"Most people who go on vacation have to stay in town, and work to offset when we went on vacation -- it defeats the purpose of going on vacation," he said.
Attrition is rampant: The EMS department has lost 19 employees since January, and one more is leaving shortly, Griffin said.
Both sheriff's deputies and EMS workers are being courted by unions: The former by the Police Benevolent Association, and the latter by the International Association of EMTs & Paramedics.
Commissioners plan a workshop session to address salary issues for all 3,100 county employees, probably next month at a large venue, such as the county convention center, said County Administrator Ed Hunzeker on Friday.
Hunzeker said there's pay compression throughout government because very few people have gotten any type of pay raises during the recession, which dried up revenue that the county depends upon for its operation.
"A person hired today for any job in county government will make the same amount as someone who has been here six years," he said.
In the private sector, there may be pay compression, but nobody knows it because salaries remain private, Hunzeker said.
He emphasized at the budget hearings that, because of savings in healthcare expenses, a 3 percent raise for every county employee is already built into the budget.
However, each constitutional officer, such as the county clerk or the supervisor of elections, must figure out how to accomplish raises from the money already set aside for them, Hunzeker said.
At the beginning of the budget process early in the summer, several county commissioners advocated more money in the budget, with a small millage rate increase, perhaps, for employee pay raises.
It didn't happen, and by Thursday night, the millage rate had already been set, and no tax increases were possible for any reason. The board voted unanimously to approve the budget as it was.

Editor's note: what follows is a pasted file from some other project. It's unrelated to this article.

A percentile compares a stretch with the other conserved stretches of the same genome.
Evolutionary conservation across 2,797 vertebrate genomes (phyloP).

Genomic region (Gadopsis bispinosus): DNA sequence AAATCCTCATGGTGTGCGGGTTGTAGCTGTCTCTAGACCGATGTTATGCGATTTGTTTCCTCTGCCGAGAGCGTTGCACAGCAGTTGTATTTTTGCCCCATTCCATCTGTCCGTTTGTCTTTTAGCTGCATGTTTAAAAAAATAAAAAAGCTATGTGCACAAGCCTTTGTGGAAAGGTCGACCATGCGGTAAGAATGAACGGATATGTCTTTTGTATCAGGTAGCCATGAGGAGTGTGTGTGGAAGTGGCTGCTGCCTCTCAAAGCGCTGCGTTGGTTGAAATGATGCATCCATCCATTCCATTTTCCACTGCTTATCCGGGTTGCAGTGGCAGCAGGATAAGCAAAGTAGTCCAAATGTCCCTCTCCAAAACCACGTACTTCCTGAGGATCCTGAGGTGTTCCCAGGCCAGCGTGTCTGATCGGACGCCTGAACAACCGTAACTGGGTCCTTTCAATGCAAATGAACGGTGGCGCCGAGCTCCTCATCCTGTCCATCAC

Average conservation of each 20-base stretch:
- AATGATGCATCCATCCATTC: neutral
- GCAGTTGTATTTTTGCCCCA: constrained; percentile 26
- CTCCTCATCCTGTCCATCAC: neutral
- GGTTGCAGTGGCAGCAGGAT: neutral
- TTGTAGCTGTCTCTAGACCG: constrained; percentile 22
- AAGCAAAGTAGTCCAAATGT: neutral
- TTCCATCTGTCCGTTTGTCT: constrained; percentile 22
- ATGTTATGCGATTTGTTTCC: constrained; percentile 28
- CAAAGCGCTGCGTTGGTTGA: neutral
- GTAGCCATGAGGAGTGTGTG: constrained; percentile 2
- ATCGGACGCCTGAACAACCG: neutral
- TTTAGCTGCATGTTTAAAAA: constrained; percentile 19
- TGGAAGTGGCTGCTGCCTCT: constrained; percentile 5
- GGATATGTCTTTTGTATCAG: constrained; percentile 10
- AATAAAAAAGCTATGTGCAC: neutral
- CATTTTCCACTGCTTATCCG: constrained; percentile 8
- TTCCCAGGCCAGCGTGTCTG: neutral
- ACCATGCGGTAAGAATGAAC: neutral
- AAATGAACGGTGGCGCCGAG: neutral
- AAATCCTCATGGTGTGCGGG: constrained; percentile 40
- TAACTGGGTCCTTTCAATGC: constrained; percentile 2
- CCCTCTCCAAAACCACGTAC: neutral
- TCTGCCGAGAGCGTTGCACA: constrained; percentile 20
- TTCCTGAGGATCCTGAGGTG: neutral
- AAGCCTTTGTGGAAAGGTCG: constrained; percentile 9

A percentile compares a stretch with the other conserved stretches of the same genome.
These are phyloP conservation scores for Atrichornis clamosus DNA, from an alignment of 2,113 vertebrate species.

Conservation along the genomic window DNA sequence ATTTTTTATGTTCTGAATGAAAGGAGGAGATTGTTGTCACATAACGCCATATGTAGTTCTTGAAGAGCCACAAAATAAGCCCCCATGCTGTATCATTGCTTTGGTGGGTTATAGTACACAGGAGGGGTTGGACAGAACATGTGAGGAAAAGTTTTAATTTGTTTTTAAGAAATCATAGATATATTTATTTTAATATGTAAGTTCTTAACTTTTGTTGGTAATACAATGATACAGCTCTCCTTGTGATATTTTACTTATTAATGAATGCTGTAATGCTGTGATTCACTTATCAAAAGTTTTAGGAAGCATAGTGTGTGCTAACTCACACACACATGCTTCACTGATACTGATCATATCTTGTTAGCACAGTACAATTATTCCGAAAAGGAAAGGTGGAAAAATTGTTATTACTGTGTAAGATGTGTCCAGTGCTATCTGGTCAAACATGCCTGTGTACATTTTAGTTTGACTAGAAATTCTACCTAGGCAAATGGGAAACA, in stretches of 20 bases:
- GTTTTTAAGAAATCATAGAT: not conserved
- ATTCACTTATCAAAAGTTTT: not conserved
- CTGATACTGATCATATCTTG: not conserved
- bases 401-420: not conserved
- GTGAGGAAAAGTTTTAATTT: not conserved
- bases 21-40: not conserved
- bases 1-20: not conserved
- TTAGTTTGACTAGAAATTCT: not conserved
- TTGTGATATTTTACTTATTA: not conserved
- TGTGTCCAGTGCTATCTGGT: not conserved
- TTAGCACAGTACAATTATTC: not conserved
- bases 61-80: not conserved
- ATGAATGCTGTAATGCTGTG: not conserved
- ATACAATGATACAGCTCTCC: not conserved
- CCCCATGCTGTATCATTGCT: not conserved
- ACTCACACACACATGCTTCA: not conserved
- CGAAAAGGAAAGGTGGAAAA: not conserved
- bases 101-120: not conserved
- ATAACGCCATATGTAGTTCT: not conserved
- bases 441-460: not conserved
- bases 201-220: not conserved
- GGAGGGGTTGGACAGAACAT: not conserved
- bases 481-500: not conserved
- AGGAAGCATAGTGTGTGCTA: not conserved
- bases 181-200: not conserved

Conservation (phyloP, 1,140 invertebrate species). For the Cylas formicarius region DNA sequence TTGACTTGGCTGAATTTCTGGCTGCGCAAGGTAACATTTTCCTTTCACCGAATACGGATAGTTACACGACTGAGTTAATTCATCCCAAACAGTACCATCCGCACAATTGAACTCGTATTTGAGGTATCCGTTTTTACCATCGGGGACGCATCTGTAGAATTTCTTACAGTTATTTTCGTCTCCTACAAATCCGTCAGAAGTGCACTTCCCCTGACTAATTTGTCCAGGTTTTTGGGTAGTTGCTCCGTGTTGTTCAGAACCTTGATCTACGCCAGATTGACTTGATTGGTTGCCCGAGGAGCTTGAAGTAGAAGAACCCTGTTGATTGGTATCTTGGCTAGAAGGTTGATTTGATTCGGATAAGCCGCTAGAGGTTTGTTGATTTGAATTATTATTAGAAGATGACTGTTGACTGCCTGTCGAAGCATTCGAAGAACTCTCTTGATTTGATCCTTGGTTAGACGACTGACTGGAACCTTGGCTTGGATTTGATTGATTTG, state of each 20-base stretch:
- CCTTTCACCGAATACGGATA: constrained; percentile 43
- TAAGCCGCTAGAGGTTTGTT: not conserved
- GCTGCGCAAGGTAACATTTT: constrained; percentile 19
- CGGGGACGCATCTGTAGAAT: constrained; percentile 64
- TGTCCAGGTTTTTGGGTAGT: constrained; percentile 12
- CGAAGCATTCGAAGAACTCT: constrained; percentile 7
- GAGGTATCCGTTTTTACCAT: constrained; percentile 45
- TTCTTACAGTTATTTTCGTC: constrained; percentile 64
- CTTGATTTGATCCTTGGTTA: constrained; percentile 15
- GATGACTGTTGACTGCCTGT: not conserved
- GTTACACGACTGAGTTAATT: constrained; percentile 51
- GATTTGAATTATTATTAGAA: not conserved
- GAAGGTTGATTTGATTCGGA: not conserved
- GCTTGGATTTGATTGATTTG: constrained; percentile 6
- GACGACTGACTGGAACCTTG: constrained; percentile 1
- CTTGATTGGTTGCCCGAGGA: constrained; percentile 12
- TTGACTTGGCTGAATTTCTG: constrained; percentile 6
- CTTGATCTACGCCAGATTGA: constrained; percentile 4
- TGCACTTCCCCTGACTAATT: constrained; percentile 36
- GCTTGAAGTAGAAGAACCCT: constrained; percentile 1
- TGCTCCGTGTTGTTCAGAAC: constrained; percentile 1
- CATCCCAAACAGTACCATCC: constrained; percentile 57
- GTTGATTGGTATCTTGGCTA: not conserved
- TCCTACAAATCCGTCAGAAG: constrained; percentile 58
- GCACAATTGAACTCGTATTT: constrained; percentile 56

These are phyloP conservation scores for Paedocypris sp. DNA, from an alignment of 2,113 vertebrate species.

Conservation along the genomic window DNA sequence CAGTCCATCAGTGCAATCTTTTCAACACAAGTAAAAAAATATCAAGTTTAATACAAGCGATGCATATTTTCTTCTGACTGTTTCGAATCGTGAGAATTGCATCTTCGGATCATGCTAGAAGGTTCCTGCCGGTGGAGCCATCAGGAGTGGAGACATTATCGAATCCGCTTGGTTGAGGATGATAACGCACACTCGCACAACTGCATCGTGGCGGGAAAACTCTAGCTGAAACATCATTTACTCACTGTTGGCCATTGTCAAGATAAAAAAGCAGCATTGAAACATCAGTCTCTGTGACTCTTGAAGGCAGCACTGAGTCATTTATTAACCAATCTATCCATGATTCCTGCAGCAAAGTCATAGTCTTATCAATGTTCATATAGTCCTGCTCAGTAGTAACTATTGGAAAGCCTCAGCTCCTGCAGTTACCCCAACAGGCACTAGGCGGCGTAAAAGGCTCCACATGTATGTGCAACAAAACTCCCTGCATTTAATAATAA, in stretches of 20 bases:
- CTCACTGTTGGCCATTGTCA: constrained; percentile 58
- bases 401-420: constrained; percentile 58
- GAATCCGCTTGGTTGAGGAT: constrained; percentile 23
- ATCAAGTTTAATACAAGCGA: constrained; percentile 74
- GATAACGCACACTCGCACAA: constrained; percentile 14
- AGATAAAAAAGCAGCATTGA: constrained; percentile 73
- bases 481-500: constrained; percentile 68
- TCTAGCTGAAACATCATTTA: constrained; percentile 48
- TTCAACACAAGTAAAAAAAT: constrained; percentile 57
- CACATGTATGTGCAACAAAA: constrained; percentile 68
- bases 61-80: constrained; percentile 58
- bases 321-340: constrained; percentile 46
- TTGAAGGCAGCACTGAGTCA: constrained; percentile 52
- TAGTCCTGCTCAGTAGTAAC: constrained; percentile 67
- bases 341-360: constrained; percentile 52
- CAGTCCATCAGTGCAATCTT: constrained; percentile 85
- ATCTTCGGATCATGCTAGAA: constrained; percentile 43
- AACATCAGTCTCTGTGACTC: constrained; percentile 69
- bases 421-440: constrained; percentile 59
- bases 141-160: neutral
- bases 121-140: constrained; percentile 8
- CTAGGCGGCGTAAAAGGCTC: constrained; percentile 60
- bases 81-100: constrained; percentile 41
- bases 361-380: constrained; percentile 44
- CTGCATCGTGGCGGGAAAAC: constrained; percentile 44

But there was a consensus to find money elsewhere for employees.
"This is necessary funding for our public safety," Commissioner Michael Gallen told the standing-room-only audience at the final budget hearing at County Administrative Center. Funding public safety is not politically popular, he added, but said he would make an unpopular decision for the betterment of the community.
"If I'm booted out of here, I did something to help you and the community," he said to applause.
One speaker who seemed out of place in a roomful of county workers demanding government raises was Dean Mixon, owner of Mixon Fruit Farms, long affiliated with the anti-tax group Tea Party Manatee.
He noted that the county employs some very compassionate, dedicated people.
"I think there are some things you need to look at, at the 11th hour," Mixon told commissioners. "We are dependent on them, as we think they do a great job."
"You have a very difficult situation you're up against, but if there is any way, I would love to see you come up with a way to help them out," Mixon said.
"I've learned a lot here tonight and appreciate the time, thank you."
Sara Kennedy, Herald reporter, can be reached at 941-745-7031. Follow her on Twitter @Sarawrites.